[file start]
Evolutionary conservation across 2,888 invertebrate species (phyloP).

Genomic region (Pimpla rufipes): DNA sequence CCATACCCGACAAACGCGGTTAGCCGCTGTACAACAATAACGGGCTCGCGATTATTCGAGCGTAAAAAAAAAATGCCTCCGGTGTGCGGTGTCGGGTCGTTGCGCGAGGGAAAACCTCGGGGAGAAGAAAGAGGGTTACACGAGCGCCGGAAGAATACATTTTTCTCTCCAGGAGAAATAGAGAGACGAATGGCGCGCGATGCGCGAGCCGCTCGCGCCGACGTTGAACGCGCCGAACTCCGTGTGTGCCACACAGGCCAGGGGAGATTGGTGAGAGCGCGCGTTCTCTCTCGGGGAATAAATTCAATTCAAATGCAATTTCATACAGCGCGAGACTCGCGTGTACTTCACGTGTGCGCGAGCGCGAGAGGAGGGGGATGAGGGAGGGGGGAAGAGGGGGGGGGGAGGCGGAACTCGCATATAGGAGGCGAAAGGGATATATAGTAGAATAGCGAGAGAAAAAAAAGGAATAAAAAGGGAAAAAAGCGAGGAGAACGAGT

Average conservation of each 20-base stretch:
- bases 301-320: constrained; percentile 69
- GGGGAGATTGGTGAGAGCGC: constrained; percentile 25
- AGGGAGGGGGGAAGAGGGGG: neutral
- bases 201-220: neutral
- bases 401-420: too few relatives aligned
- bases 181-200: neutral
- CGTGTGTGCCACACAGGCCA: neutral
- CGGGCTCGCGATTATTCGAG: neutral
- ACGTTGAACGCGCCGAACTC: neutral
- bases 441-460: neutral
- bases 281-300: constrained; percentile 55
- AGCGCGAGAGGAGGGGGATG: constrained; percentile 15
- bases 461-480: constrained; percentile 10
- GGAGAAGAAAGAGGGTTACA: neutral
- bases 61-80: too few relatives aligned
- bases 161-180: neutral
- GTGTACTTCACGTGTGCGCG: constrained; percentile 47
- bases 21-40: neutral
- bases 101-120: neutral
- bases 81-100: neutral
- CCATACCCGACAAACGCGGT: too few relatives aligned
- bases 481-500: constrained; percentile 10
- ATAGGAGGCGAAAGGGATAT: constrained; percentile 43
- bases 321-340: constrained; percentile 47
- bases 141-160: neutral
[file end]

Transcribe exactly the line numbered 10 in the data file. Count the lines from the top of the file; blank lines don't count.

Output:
- CGTGTGTGCCACACAGGCCA: neutral